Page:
The impression of surround sound is somewhat limited, even with Atmos sound sources. The soundtrack on the Ready Player One has a significantly more surround feel played through the Sony HT-G700. But TCL has a warmer and more comfortable sound.
The TS9030 is by no means a powder keg. Both the subwoofer and the soundbar give way before it becomes quite engaging enough. If you have a small living room corner and sit 2-3 meters from the TV, it will still be loud enough, and infinitely more engaging than just listening to the sound directly from the TV.
In relation to competing soundbar, it is still generally a bit tame, and I also think there could have been more air at the top here. And despite the fact that the dialogues have their own, dedicated center speaker, these could also have had better clarity and dynamics in my ears.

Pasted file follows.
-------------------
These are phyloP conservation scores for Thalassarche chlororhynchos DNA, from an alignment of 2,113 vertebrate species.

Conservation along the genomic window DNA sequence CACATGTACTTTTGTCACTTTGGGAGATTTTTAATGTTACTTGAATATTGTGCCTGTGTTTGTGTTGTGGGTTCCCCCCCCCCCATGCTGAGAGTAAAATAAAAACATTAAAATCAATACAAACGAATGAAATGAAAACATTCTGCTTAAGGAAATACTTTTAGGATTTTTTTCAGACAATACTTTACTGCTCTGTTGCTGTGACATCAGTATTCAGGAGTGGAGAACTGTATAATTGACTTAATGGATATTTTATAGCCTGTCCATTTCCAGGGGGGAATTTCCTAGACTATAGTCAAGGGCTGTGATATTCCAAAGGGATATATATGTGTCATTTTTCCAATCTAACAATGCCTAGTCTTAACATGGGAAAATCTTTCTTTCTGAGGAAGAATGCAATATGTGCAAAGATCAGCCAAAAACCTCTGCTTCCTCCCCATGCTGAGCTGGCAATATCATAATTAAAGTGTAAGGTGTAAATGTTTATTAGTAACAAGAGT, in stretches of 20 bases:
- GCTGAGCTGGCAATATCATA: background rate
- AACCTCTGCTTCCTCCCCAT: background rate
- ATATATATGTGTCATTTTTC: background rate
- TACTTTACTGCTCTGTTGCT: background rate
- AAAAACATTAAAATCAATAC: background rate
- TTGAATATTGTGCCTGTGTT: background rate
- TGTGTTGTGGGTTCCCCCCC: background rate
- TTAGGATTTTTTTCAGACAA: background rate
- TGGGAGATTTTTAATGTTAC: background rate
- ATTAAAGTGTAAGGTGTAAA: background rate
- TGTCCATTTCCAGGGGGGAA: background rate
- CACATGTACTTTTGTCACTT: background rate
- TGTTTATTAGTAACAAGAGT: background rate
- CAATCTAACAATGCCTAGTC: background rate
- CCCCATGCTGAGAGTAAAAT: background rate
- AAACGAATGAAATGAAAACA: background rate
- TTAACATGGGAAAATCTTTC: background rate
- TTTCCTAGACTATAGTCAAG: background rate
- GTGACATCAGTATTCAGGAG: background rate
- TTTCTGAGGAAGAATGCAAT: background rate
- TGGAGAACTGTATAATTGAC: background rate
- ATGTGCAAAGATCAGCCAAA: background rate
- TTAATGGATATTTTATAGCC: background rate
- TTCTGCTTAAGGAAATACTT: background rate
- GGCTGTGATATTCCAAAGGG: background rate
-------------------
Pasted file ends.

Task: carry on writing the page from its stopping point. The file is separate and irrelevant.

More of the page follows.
Music sounds ok, but could have been better. The sound is too “round the edges”, I miss the attack. Female voices have too little impact in the midrange and too little air in the top, and instruments lack complexity in the tone structure.
TCL Ray-Danz TS9030 is an exciting soundbar that uses acoustic manipulation rather than digital processing, to provide the widest possible sound image. The advantage is that more people can enjoy the big sound picture, where DSP-based soundbar do not work particularly well outside the “sweetspot” in the middle.
The soundbar is trouble-free and easy to use. It has a rich reproduction of film and music, and it’s a little cool that the soundscape is larger for more places in the room.
Although the surround sound will never be as loud as with some other competitors, it is not the main problem. The relaxed dynamics and anonymous subwoofer are the biggest appeal. The sound lacks a bit of attack on both film and music, and there is a lack of air and details upwards.
The TCL soundbar has a sound picture that is easy to understand. It’s easy, straightforward and hassle-free. But I miss more.